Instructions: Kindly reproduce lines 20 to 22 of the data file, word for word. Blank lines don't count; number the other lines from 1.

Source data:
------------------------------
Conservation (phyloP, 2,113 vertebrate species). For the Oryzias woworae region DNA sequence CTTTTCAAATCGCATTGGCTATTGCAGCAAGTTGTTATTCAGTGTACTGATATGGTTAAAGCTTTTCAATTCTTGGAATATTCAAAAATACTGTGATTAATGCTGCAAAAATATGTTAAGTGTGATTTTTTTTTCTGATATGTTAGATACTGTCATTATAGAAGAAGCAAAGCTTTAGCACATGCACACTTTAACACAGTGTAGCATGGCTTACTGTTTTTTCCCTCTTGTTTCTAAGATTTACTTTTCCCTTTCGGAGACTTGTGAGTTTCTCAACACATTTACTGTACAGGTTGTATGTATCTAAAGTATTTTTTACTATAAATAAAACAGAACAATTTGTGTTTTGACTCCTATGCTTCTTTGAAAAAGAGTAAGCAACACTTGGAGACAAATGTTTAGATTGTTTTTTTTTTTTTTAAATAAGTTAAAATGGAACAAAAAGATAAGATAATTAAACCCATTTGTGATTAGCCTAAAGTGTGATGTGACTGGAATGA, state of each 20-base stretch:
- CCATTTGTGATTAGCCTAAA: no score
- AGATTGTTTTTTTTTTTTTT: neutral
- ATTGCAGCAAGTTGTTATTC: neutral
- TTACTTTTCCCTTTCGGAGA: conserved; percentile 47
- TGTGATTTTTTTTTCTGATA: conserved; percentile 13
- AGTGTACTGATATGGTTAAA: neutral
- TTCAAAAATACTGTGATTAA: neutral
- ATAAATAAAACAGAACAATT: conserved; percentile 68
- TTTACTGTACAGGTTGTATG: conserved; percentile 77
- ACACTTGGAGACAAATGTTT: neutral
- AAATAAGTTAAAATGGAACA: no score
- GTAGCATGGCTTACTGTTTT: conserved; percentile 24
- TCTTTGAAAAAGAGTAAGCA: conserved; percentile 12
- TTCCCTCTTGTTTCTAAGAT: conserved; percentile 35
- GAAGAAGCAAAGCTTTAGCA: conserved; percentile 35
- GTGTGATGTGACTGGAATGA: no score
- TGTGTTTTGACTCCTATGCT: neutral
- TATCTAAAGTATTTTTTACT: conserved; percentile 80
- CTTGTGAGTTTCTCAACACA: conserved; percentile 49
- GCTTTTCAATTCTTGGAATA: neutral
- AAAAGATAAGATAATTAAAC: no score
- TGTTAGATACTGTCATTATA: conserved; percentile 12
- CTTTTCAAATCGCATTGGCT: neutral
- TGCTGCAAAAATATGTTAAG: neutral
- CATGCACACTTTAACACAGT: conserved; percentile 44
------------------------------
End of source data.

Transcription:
- CTTGTGAGTTTCTCAACACA: conserved; percentile 49
- GCTTTTCAATTCTTGGAATA: neutral
- AAAAGATAAGATAATTAAAC: no score